To help us keep up-to-date with what’s happening with kids, we’ve asked Kid Think Inc., a youth marketing consulting group, to investigate and report back to us on a wide range of issues in kids’ lives. Since today’s kids spend so much time on-line, Kid Think talked with kids via LiveWire: Today’s Families Online, a proprietary panel of 600 on-line families across the United States.
Both Kid Think and LiveWire are divisions of Griffin Bacal, a New York communications agency specializing in the youth and family markets. If you have any questions or subjects you would like Kid Think to cover, call Paul Kurnit at 212-337-6442 or e-mail email@example.com.
What we found:
Overall, kids think animation is really cool. Most tune in to Nickelodeon and Cartoon Network to get their daily dose. When it comes to the types of shows they watch, kids have very distinct preferences. Shows that serve up a unique combination of interesting illustration and engaging storylines and have characters that they can relate to are the most appealing.
Kids told us that their favorite shows impart a sense of fantasy and fun, while, at the same time, deal with topics that are relevant to them. Such is the case with the most popular shows among our panel, which include Rugrats, Doug, The Simpsons and Hey Arnold!. Kids identify with the characters on these shows because they have certain realistic qualities, yet are humorous and fun to watch.
Amber, age 10, from Missouri, says, ‘ I like Patty on Doug because she is a good friend to Doug and is a lot like me.’ Laura, age 9, from Minnesota, identifies with characters on her favorite shows Rugrats, Doug and Hey Arnold! because, ‘They are really cool and they are smart. Angela on Rugrats gets her way all the time, Patty on Doug dresses the way I like to dress and Helga on Hey Arnold! likes to do a lot of the same things me and my friends do, which is hang out or ride bikes.’
When examining a cartoon’s appeal, the fantasy-filled adventures that the characters embark upon are as important as identifying with the characters themselves. It is precisely for this reason that the majority of our panel finds animated shows more entertaining than live action. Animated shows allow for more flexibility and versatility, which help to keep scenarios fresh and exciting, while sparking the imagination. Caitlin, age 9, from California, says that cartoons are more fun than live action because, ‘in cartoons, the characters do stuff that real humans can’t do, and it makes your imagination go wild.’ Robert, age 10, from New Jersey, likes the fact that in animation, ‘you can make the characters look any way you want and so many more things can happen.’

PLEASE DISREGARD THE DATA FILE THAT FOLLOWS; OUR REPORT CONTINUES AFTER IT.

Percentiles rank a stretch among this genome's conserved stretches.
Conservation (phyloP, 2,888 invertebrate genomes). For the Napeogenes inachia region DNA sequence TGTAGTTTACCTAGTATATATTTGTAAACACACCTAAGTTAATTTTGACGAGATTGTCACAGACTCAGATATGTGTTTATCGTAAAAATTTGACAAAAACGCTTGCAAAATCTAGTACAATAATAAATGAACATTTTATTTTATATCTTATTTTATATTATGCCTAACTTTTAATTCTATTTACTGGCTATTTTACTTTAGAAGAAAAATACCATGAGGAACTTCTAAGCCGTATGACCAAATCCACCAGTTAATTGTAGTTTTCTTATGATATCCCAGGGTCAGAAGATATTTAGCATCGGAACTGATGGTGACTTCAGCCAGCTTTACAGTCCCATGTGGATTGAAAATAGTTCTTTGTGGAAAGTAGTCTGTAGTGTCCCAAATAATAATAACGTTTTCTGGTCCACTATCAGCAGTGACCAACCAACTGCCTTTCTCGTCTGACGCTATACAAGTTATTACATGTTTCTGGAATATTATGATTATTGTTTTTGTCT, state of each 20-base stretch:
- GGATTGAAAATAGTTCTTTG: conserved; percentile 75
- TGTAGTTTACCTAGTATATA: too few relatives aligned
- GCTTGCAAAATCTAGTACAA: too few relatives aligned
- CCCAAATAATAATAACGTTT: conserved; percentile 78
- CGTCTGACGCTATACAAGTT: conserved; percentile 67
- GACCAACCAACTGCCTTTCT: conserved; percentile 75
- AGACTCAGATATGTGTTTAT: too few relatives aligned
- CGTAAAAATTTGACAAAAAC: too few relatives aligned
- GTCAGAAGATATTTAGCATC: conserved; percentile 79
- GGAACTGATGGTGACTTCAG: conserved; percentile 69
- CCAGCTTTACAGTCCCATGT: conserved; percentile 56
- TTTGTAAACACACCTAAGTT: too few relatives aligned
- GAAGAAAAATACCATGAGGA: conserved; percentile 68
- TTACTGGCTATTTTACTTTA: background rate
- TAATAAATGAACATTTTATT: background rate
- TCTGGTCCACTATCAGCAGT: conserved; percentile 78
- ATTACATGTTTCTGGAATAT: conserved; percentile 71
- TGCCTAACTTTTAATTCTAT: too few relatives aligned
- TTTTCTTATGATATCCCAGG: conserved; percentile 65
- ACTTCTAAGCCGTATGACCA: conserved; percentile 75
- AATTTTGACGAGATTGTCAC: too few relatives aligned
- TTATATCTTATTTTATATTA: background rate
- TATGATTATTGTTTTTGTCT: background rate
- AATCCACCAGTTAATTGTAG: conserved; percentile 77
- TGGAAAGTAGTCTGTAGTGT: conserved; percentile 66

Style is another element of animation that kids are very aware of, and preferences vary as much as the kids themselves. While some kids like animation that contains authentic illustration of humans, most are drawn to styles that are less traditional and more edgy. Daniel, age 8, from Florida, says that in Rugrats, ‘most of the stuff is way out there, like the [episode] where the mom’s mouth is on one side of her face, or Angelica’s hair-it’s so big. Nobody has hair that big.’ Motion, color and dimension were also named as important features to a show.
What kids said:
We thought it would be interesting to ask kids to create their own animated TV show and tell us about it. Here’s what they had to say:
‘It would be about a kid, like [the kids] in The Simpsons, who grew up to be a race car driver. The kid and all his friends would drive race cars at different tracks around the country. They would all be competitive. They would learn about different parts of the country by going to all of the racetracks. ‘ Brian, Utah, age 11
‘I would do a cartoon of the American Girls dolls. The characters would be Molly, Samantha, Josefina, Addy, Felicity and Kirsten. Molly always wears braids. They would all hang out and go to places where we can’t go, like back in time.’ Abigail, New York, age 8
‘I would call it The Boy Who Is Small and Weird. It would have the main character doing odd things every day with his small group of three friends. It would take place in Arizona, and the story would always end up with the characters doing something good for others who are considered different.’ Katey, Virginia, age 8
‘It would be like Star Wars, set in outer space in the future, with intergalactic wars. It would be about a poor family that lives on the planet Kriptonic and in an abandoned house.’ Aaron, Arizona, age 9
Next month: Kid Think Inc. will talk to kids about radio stations for kids.